Monday, June 10, 2013

In re Weathersby, 2013 WL 1960578 (5/14/13) (Kan.) (Published) - The § 2255 movant did not need authorization from the 10th to file a successive petition because his petition was not successive. The basis for his new claim---the state's vacatur of six of his convictions that put him in a high criminal history category at his original sentencing---arose after the denial of his first § 2255 motion. So now the question before the d. ct. on remand will be whether the movant acted diligently in getting his convictions vacated and if the vacatur will make a difference in his sentence.

Roosevelt-Hennix v. Prickett, 2013 WL 2097419 (5/16/13) (Col.) (unpub'd) - The 10th affirms the denial of a qualified-immunity summary judgment motion where an officer tased the plaintiff while she was sitting in the back seat of a police car with her hands cuffed behind her back. According to the plaintiff, when in the police car with the windows up and the doors locked and not knowing what the police did with her daughter, the claustrophobic plaintiff banged her head against the window to try and get the officer's attention. The officer opened the car door. The plaintiff asked him to leave the door open so she wouldn't go into full panic. The officer refused and told her to calm down. He ordered her to place her feet outside the car so that he could "hobble" her. She told him that, because of a bad back, she couldn't physically do that. Instead of helping her move her feet, the officer put a taser against her thigh and activated it in drive stun mode. Soon she was off to the hospital for back surgery due to paralysis of her lower extremities. There was no incontrovertible evidence in the record that countered the plaintiff's version. Her version clearly established the use of excessive force. The 10th admonished the defense litigants they should have considered their duty of candor to the court before appealing. Ouch.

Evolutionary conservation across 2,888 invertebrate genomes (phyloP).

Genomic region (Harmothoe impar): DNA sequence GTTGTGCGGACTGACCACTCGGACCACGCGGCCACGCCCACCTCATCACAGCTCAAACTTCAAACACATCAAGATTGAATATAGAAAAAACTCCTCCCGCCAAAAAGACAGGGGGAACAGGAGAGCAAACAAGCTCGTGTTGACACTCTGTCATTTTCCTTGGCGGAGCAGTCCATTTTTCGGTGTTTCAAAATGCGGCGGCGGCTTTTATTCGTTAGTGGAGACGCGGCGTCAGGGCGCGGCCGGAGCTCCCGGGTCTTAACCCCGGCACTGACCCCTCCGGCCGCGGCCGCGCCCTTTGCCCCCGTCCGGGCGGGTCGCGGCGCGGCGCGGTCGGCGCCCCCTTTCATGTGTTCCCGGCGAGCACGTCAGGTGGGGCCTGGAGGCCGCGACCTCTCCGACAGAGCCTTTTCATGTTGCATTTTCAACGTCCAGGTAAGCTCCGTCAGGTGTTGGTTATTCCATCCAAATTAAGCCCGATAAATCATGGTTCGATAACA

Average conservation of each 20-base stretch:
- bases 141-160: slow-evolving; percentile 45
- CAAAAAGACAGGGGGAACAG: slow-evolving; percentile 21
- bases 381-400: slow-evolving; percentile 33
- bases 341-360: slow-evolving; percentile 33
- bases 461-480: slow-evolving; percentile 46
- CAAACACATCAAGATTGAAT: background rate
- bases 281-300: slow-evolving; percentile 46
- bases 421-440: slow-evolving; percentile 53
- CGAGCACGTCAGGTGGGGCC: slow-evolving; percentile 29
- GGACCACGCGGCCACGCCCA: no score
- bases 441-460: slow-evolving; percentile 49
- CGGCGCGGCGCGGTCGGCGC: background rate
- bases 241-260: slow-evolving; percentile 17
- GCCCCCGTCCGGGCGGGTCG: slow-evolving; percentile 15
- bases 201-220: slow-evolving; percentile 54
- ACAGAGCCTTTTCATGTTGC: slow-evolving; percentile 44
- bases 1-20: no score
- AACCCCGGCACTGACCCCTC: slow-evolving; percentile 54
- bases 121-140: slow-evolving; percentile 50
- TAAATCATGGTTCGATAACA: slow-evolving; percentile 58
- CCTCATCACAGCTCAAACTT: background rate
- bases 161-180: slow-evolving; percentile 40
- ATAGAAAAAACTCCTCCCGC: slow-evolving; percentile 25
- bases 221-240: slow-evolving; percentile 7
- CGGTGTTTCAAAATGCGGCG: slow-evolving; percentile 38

U.S. v. Simpson, 2013 WL 1960601 (5/14/13) (Ut.) (unpub'd) - The government did not breach the plea agreement when it promised to recommend the defendant receive credit for time already served, but the BOP did not give him credit. The government did recommend the credit at sentencing. The fact that the court had no power to grant credit and so the government's recommendation was worthless didn't faze the 10th.

Parkhurst v. Wilson, 2013 WL 1984384 (5/15/13) (Wyo.) (unpub'd) - The 10th reaches a conclusion directly contrary to a decision the S.Ct. makes a few days later in Trevino v. Thaler, a case Carol reported about on Tuesday. In fact, the 10th says the position the S. Ct. ultimately took wasn't even arguably correct. The 10th ruled Martinez v. Ryan did not apply because Wyoming did not absolutely prohibit a defendant from raising ineffective assistance of trial counsel claims on direct appeal, it just was in reality impossible for the petitioner to do so. In Trevino, the S. Ct. later pointed out how ridiculous that distinction is. So, in the 10th's case, the petitioner could not raise as an excuse for the procedural bar the incompetence of his counsel in state collateral proceedings. The petitioner had several other procedural problems with his petition. So Trevino will likely not save him.

U.S. v. Simons, 2013 WL 2130264 (5/17/13) (Kan.) (unpub'd) - The 10th trashes a favorite brief-writing approach: "Simons' bitter whining is not an adequate substitute for disciplined and thoughtful argument."